Is it cheaper to study abroad?
With a lot of UK universities now charging up to £9,250 a year in tuition fees, you'd be forgiven for wanting to jump on the next plane out of here. But is studying abroad really cheaper?
The idea of cheaper fees, sunnier climates and uni stories that put your friends' to shame might sound like a sure-fire winner, but sadly there's a bit more to think about when deciding whether to study abroad.
From dealing with hidden costs, to looking for funding, to making sure your degree is internationally recognised, it's really important to do your research beforehand.
But, there's no doubt that studying abroad can be an amazing experience if it's right for you. So, if you're thinking of packing your bags and jetting off, this guide can help you decide.
What’s in this guide?
How much does it cost to study abroad?
With the recent hike in tuition fees still fresh in many students' memories, it's easy to assume that studying abroad will save you a packet.
Sadly, this isn't always the case.
Some popular places for international students, like Australian universities and ones in America, actually have higher tuition fees that are far more expensive than those in the UK. And that's before you factor in the cost of living, flights to and from uni and any kind of insurance you might have to take out.
Countries with free university tuition fees
Universities in Scotland have essentially free tuition for Scottish and EU students – tuition fees are covered by the Student Awards Agency Scotland (SAAS). But, for students in Scotland from the rest of the UK (i.e. England, Wales and Northern Ireland), tuition fees cost £9,250 a year for three years of a four-year Honours degree.
Want to study abroad for free? Bear in mind that even countries with no tuition fees might still charge some (relatively small) administrative fees for enrolment. Plus, you will also need to budget for transport, accommodation and living costs, regardless of where you study.
But, to cut the cost of studying abroad, check out universities in these countries – most of which have no tuition fees for students who are citizens of EEA/EU countries:
We can't tell you for sure how much it'll cost you – this really is a case of doing your homework both on the university and the area/country it's in.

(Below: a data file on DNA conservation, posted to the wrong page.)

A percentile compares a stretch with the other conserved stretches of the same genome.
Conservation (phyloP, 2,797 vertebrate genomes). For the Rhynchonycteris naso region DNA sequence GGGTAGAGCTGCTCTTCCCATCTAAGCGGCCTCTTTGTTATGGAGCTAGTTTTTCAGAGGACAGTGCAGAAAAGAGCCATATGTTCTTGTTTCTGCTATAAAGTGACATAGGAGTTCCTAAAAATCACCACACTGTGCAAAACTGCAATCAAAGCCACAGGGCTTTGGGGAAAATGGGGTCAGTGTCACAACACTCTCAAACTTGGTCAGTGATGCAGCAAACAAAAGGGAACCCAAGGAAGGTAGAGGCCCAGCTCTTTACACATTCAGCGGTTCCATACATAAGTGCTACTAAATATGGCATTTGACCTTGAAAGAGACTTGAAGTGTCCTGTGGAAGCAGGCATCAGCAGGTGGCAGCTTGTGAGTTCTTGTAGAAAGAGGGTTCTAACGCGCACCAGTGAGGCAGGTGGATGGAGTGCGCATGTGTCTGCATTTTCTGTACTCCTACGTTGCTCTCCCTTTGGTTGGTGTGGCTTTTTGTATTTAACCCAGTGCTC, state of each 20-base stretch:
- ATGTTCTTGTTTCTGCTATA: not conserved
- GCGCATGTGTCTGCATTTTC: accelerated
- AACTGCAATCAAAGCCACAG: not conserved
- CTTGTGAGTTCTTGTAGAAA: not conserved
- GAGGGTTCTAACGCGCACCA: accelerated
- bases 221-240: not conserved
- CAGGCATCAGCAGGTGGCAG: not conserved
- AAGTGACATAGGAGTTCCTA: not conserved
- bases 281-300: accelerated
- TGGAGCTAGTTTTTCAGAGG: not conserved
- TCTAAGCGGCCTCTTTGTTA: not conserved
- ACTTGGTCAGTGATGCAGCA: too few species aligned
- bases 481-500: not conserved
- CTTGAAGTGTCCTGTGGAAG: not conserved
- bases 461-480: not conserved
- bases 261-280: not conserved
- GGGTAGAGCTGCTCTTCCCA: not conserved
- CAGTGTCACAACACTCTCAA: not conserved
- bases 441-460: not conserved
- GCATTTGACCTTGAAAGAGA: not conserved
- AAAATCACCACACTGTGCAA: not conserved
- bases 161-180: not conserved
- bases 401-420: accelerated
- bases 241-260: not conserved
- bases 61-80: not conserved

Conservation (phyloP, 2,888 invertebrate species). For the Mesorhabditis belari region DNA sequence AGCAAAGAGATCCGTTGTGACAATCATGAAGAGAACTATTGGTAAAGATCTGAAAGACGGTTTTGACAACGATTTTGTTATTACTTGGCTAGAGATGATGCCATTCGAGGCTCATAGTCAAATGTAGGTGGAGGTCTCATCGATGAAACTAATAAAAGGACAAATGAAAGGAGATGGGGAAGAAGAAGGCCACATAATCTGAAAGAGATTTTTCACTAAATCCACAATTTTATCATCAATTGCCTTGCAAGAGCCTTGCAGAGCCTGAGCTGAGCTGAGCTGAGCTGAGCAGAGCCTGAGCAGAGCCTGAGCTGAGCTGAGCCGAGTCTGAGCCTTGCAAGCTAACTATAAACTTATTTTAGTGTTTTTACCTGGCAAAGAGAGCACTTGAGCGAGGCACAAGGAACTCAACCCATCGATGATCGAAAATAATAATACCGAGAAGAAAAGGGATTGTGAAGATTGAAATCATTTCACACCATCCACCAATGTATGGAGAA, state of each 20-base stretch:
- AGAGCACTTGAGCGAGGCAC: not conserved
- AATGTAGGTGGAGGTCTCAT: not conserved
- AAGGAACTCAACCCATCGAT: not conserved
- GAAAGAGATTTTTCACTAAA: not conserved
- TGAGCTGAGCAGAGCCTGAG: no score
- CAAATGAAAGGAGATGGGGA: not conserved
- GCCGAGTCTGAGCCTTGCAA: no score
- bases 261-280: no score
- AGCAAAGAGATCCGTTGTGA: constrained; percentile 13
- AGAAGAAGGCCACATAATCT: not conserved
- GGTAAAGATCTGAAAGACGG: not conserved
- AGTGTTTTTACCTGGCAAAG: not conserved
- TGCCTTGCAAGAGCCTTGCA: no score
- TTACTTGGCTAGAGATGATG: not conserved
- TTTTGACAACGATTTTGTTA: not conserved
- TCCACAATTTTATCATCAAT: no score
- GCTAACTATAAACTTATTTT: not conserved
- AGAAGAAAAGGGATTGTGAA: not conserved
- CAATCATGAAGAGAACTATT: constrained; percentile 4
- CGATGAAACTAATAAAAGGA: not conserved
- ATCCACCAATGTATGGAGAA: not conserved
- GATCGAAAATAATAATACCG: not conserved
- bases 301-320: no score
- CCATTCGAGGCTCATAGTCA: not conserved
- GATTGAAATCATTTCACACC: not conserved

However, to give you a rough idea of how much money you'll be needing, here's a handy table of the average cost of studying towards an undergraduate degree in popular locations around the world.
These figures take into account the average cost of fees, living costs and travel. Fees for non-EU students will be higher in certain EU countries.
Cost of studying abroad
|Country||Yearly student living costs||Yearly tuition fees (EEA/EU students)|
* For countries with no or minimal university tuition fees, we have put '>£500' as you may still be charged low administration fees, even if tuition is free.
The figures in the table are intended to give you a rough idea of how much it will cost to study in the listed countries. The costs of living and tuition fees are estimated for UK students, but please note that they can vary widely, even within the same country.
And, if you are not a UK/EU student, please note that your fees will likely be different from the ones in our table.
How to pay for studying abroad
One of the most important things to think about when studying abroad is how you'll actually pay for it. Sadly, for the most part, you won't be able to simply take out a Student Loan like you can in the UK.
The only real exception to this is studying in Europe. As an EU citizen, you'll be entitled to help with your tuition fees in the same way as home students are.
While they don't necessarily have to give you a Maintenance Loan, several countries have opted to offer financial help to students from the UK anyway.
For example, in France, a lot of higher education institutions don't charge yearly tuition fees and you could be entitled to a Maintenance Grant (which you won't have to pay back).
However, Brexit may have an impact on how much funding (if any at all) UK students can apply for in EU countries. Nothing has been announced yet, but we're expecting changes in the near future.
Outside the EU, some countries (like Australia) will make you pay for the whole shebang upfront and also ask for evidence that you have enough money to get you through the whole year without taking on a job. Eek!
You'll also find that many countries will put a limit on how many hours a week you can work while on a student visa, so it's well worth looking into all of these factors first, as well as looking at the part-time jobs market in general.
On the plus side, though, many universities and even governments will offer scholarships that foreign students are eligible for. The Study Abroad site offers a pretty comprehensive list of what's on offer.